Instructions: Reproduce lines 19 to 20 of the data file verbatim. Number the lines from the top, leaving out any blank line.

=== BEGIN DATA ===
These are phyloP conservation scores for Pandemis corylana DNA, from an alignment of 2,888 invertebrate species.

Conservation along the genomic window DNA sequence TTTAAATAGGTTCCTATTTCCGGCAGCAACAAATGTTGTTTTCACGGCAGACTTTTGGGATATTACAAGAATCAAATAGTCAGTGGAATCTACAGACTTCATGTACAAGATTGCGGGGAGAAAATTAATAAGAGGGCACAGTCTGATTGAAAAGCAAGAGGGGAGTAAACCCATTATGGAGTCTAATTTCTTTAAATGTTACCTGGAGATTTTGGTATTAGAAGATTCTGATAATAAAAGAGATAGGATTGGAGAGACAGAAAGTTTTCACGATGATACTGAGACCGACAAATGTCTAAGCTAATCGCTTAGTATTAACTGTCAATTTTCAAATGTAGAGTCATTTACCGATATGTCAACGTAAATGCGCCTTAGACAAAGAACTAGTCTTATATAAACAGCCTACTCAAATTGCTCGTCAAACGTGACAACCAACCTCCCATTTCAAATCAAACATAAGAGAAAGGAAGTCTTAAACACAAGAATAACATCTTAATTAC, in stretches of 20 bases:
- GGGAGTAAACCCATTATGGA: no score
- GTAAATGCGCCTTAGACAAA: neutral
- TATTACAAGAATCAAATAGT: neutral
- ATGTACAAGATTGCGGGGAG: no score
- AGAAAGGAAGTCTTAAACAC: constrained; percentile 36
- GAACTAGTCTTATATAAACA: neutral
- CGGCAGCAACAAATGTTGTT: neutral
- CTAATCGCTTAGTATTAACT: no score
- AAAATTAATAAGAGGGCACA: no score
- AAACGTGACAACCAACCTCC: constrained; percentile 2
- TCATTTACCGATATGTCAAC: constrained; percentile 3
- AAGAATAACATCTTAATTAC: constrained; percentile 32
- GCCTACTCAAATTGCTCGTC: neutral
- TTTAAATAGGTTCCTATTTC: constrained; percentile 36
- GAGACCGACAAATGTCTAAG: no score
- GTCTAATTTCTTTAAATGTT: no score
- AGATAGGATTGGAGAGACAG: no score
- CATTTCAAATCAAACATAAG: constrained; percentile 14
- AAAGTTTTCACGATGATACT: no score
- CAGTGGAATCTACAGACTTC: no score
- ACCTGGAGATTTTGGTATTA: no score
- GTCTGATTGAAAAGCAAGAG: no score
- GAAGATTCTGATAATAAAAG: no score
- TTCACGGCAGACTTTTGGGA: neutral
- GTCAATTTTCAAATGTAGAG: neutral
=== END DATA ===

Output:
- AGATAGGATTGGAGAGACAG: no score
- CATTTCAAATCAAACATAAG: constrained; percentile 14